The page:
Firefighters honored Helus with a giant U.S. flag raised by two ladder trucks over the route. People lined the streets as the hearse went by.

PHOTOS: Deadly shooting in Thousand Oaks nightclub

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People stand in a parking lot along South Moorpark Road in the aftermath of a mass shooting at Borderline Bar & Grill, on Thursday, Nov. 8, 2018. (Kent Nishimura / Los Angeles Times)
Kent Nishimura / Los Angeles Times

President Donald Trump tweeted that he was "fully briefed on the terrible shooting." He praised law enforcement, saying "Great bravery shown by police" and said "God bless all of the victims and families of the victims."

Witness John Hedge, of Moorpark, said he saw the suspect throwing smoke bombs into the front of the restaurant, located off Moorpark Road near the 101 Freeway. He also said he saw one security guard get shot.

"I was at the front door and I was talking to my stepdad. I just started hearing these big pops. Pop, pop, pop. There was probably three or four, I hit the ground. I look up, the security guard is dead. Well, I don't want to say he was dead, but he was shot.

"He was down. The gunman was throwing smoke grenades all over the place. I saw him point to the back of the cash register...and he just kept firing. I ran out the front door," he said.

Hedge added that there may have been about 12 shots by the time he got out of the door. He described the gunman as having a beard and wearing a hat, black jacket and possibly glasses.

"I thought it was a joke when the shots started firing. I know people there. I hope everybody's O.K. I don't know how I didn't get shot," the man said.

Tim, Hedge's stepfather, who was in tears, said he was next to the entrance about to leave after playing pool when smoke came into the room.

"He fired the first shot. I knew it was live. I knew it was real. My son thought it was a joke so I pulled him down and got some cover. I looked up and he was moving to the right. He shot the front doorman, who was just a young man. Then he shot the cashier, just a young girl.

"Then he started moving to the right. He wasn't looking at us. Then he went into the office, where all the cash and stuff is. He didn't say anything at all. He just started shooting," he said.

Multiple law enforcement agencies, including Simi Valley and Oxnard police, arrived to help sheriff's deputies and SWAT officers. FBI agents also descended on the scene.

FBI agents were also at the scene.

The country bar is located near the 101 Freeway off Moorpark Road.

The website for Borderline showed that Wednesday nights are College Country Nights that last from 9 p.m. until 2 a.m. Colleges near the club are California Lutheran University and California State University, Channel Islands, as well as Moorpark, Ventura and Oxnard College.

"Unfortunately our young people, people at nightclubs, have learned that this may happen, and they think about that," the sheriff said. "Fortunately it helped save a lot of lives that they fled the scene so rapidly."

Students from Pepperdine University in Malibu also often attend College Country Nights. The school later confirmed that at least 16 of its students were in the venue at the time of the incident. They said only one of those students was unaccounted for -- until it was learned victim Alaina Housley, who was a freshman at the campus, was killed.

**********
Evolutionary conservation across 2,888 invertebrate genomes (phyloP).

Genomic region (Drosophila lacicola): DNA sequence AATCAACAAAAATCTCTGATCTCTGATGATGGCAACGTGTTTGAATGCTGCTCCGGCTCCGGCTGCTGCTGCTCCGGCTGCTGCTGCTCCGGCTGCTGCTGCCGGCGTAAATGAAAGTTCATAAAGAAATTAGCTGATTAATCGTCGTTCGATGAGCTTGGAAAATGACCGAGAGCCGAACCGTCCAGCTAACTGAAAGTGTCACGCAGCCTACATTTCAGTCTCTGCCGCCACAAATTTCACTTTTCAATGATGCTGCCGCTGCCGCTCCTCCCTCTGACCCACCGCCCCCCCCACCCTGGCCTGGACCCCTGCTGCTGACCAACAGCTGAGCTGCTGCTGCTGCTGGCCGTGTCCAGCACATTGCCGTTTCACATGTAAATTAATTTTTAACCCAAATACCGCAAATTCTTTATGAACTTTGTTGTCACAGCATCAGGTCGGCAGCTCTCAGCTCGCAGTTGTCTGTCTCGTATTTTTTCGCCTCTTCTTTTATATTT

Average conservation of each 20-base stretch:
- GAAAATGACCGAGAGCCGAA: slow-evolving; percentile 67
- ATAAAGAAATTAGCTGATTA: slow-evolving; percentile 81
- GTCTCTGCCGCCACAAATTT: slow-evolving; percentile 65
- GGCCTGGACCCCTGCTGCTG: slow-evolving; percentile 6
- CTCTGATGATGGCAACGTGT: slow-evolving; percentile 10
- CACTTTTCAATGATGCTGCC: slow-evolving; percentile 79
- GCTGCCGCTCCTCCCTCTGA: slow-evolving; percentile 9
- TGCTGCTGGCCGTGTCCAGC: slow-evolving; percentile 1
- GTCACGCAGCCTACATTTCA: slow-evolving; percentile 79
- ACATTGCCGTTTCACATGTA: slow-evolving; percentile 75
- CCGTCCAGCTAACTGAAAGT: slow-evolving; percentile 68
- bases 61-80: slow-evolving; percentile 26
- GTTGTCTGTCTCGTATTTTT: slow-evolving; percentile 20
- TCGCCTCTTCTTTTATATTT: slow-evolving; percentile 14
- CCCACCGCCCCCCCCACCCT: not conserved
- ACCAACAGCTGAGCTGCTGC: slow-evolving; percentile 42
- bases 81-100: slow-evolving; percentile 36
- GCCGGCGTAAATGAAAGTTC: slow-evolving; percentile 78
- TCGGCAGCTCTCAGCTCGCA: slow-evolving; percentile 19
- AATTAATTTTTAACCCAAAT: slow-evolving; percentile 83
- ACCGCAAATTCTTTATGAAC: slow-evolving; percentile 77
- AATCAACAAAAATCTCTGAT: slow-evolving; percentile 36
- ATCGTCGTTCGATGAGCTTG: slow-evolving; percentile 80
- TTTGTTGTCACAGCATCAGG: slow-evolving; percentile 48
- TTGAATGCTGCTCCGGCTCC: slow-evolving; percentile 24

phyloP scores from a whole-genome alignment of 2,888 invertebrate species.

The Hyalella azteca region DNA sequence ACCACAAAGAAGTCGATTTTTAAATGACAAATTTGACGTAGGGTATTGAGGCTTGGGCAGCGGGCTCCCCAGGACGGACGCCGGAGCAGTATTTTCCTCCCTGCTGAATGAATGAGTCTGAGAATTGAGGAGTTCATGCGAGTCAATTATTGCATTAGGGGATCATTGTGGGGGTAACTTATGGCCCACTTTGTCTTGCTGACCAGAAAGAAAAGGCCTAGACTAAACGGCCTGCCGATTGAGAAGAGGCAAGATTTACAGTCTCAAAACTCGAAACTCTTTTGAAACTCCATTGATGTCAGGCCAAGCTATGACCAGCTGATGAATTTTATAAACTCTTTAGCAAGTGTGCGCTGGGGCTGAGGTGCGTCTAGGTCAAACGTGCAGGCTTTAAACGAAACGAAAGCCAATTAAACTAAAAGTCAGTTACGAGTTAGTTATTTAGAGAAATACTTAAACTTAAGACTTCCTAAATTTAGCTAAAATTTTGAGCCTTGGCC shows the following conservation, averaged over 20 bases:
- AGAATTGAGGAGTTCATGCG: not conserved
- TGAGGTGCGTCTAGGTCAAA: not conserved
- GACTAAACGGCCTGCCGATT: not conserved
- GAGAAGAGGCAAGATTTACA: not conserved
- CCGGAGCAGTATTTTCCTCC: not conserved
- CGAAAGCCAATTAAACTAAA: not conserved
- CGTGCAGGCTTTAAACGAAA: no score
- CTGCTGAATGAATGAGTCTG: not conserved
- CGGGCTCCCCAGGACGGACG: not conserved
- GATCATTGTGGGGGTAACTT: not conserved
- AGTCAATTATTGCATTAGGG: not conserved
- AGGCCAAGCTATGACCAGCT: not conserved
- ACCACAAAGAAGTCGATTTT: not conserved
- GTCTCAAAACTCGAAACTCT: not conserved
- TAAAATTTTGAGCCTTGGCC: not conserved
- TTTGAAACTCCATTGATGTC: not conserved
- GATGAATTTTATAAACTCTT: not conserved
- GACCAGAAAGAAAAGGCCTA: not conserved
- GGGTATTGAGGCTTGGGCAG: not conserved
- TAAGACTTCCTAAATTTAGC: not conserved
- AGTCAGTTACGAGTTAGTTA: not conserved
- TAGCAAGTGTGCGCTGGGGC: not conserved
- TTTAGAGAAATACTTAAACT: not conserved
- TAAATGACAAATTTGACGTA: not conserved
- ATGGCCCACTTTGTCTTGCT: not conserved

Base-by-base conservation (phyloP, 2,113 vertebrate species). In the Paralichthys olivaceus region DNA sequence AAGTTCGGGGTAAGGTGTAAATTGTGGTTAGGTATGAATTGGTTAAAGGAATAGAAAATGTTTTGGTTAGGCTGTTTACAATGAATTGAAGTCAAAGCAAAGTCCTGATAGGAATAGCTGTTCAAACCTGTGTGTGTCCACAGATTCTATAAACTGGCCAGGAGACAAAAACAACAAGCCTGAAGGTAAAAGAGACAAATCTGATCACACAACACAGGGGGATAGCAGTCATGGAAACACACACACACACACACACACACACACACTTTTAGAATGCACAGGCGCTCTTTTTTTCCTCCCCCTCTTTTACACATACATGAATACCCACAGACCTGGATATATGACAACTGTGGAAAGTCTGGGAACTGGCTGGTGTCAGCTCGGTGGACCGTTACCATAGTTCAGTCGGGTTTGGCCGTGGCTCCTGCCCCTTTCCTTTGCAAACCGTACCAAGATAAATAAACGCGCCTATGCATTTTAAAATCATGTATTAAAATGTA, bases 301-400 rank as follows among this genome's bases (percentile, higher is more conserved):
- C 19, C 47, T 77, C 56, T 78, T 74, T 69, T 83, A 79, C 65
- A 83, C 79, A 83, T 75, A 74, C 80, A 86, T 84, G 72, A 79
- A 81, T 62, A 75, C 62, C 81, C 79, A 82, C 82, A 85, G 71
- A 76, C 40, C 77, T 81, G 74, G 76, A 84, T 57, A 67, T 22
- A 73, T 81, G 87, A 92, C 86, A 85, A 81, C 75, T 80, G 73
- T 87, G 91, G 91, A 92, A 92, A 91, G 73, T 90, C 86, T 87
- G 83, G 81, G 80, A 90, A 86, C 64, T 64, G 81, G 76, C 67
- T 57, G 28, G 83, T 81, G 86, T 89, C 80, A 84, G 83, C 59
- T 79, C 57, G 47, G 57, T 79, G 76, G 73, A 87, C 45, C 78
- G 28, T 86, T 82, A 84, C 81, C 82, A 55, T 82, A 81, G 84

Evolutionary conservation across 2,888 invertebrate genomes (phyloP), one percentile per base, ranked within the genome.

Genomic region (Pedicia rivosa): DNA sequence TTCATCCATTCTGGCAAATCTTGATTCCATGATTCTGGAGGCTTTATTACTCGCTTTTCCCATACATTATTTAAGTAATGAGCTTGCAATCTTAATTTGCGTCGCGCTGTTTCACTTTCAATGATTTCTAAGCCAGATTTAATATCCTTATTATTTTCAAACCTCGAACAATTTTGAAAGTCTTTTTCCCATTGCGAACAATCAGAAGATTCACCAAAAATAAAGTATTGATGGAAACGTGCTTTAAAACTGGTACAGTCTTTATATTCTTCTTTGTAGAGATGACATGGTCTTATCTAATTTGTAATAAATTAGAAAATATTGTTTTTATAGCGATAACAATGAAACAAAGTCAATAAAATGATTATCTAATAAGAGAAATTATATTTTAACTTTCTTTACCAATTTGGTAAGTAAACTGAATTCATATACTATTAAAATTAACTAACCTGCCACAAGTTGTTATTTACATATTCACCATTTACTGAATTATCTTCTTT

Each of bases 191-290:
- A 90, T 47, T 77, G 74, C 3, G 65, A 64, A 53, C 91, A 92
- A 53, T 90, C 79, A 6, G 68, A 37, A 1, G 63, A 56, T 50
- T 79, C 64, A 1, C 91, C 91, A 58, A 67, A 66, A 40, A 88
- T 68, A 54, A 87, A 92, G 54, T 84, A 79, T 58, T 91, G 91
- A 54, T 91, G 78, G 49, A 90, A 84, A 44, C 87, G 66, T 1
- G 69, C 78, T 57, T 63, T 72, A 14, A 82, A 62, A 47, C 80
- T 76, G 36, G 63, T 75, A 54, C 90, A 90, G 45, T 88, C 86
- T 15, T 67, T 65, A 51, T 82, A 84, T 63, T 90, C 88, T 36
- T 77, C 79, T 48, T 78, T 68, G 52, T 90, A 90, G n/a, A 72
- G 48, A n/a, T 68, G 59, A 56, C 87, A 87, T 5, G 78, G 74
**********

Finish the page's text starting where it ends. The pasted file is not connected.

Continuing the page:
Aside from victim Justin Meek, it's unclear how many other students from California Lutheran University were at the bar during the shooting. The campus sent an alert to students that all classes are canceled for the day.

A family unification center was set up at 1375 E. Janss Road, where several devastated families waited to hear news about their loved ones.

An emergency hotline has been established at (805) 465-6650.

Multiple blood drives are being held to help the victims of the shooting. To learn more on how to help those affected, click here.


A Chicago-area native was inside the bar at the time of the shooting. Savannah Stafseth has a few cuts and bruises as she was trying to escape.

She grew up here in the Chicago area. Her family lives in northwest suburban Bartlett. She called them to let them know she made it out alive.

"A guy was able to throw me out the window," she said. "They had chairs and threw them out the window and they were able to take me and the girlfriend that I was with out the window and carried us right up here."

One of her rescuers, Matt Wennerstrom, used a bar stool to break a window. He pulled Savannah and her friend out along with about 30 other people.

Much of the crowd included college students from three nearby universities, including Pepperdine. Petey DiCianni, who is from west suburban Elmhurst, was supposed to be out with a group at the Borderline bar. But at the last minute he decided to stay home and do school work.

"I immediately called one of my friends that was there," he said. "And she was in the hospital because she punched through a window to get out of the club."

But one of his friends did not make it out alive. DiCianni was friends with Alaina Housley, who was killed.

"Thank god he wasn't there," said his father Pete DiCianni, who spoke to ABC 7 Chicago at O'Hare airport. He was on his way to California to be there for his son, and brought along some homemade chocolate chip cookies.

"I want to be out there for moral support," he said. "As a dad, if these were my friends I would be a basket case."

Lawmakers said this tragedy may have been prevented in Illinois thanks to a new law on the books that mandate health care providers report patients receiving mental health treatment so they are unable to get a Firearms Owner Identification, or FOID, card. It's possible that the California shooter may not have been able to legally own a gun in Illinois.

WLS-TV and the ABC 7 I-Team contributed to this report.